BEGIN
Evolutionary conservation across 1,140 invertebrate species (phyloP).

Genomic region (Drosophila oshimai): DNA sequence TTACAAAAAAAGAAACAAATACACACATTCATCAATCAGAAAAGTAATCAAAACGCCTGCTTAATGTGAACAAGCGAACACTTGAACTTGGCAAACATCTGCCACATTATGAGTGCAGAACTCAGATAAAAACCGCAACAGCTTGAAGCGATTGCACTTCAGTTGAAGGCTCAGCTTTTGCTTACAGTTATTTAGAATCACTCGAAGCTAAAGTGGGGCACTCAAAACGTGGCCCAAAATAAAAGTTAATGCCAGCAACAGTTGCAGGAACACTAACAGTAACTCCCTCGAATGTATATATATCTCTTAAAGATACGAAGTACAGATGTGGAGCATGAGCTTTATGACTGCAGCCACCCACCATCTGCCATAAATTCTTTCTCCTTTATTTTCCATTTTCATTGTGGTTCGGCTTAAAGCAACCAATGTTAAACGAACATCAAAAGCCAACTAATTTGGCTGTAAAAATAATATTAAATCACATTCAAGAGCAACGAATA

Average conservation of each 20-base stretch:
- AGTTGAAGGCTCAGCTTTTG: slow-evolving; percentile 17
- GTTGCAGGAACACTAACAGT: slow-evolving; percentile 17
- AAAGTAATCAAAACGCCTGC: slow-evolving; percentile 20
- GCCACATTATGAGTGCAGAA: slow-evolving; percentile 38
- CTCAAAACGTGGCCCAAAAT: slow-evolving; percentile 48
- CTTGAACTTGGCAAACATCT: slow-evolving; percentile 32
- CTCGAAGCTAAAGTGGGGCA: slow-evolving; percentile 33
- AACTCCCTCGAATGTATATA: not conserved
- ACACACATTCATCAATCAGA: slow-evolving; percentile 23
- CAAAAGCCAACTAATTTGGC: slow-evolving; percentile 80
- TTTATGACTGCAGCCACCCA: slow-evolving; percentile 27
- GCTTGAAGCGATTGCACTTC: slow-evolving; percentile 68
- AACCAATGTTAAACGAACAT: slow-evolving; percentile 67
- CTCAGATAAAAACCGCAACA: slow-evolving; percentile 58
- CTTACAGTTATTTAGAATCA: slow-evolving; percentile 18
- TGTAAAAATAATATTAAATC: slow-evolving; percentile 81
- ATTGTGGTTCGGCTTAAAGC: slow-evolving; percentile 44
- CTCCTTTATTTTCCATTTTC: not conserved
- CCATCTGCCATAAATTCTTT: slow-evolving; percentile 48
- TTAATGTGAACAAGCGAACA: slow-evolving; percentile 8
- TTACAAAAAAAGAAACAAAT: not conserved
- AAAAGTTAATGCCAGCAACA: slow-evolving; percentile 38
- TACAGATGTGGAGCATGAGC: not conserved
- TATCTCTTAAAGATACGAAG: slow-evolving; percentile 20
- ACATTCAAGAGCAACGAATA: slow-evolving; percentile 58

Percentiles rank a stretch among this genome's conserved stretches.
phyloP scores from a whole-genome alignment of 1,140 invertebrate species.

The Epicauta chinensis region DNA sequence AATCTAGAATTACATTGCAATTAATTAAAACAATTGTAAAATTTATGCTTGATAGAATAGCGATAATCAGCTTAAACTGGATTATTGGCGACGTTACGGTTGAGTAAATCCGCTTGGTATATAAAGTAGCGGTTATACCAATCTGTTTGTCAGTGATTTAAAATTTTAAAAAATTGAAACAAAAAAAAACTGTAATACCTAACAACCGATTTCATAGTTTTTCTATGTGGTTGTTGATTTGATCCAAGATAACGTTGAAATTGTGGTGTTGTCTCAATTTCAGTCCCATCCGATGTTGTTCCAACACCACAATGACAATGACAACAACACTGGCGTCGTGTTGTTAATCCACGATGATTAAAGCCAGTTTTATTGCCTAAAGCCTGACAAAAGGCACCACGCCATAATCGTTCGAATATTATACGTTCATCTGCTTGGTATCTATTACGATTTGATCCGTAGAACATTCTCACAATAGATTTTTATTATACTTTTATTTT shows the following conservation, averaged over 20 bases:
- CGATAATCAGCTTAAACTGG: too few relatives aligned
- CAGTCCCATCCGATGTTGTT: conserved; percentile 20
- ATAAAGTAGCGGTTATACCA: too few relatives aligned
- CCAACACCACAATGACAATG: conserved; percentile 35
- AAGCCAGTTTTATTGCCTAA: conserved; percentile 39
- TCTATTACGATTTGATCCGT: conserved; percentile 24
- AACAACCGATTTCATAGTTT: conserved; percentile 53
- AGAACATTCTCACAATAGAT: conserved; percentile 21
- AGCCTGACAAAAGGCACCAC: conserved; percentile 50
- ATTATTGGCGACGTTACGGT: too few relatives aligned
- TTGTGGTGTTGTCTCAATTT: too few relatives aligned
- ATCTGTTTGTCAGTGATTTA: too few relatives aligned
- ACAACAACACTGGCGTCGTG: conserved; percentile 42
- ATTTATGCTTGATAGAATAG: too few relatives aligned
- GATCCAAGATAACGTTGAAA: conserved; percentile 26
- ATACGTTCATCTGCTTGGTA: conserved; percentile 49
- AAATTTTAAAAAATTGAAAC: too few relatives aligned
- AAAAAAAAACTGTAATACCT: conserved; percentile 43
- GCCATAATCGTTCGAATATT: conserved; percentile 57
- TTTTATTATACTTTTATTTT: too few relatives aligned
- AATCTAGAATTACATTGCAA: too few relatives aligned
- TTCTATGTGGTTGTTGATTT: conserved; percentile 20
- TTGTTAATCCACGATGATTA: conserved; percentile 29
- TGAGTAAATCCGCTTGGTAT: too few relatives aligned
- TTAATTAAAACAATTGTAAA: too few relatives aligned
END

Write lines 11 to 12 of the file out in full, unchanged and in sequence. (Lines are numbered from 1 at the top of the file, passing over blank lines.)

- AACTCCCTCGAATGTATATA: not conserved
- ACACACATTCATCAATCAGA: slow-evolving; percentile 23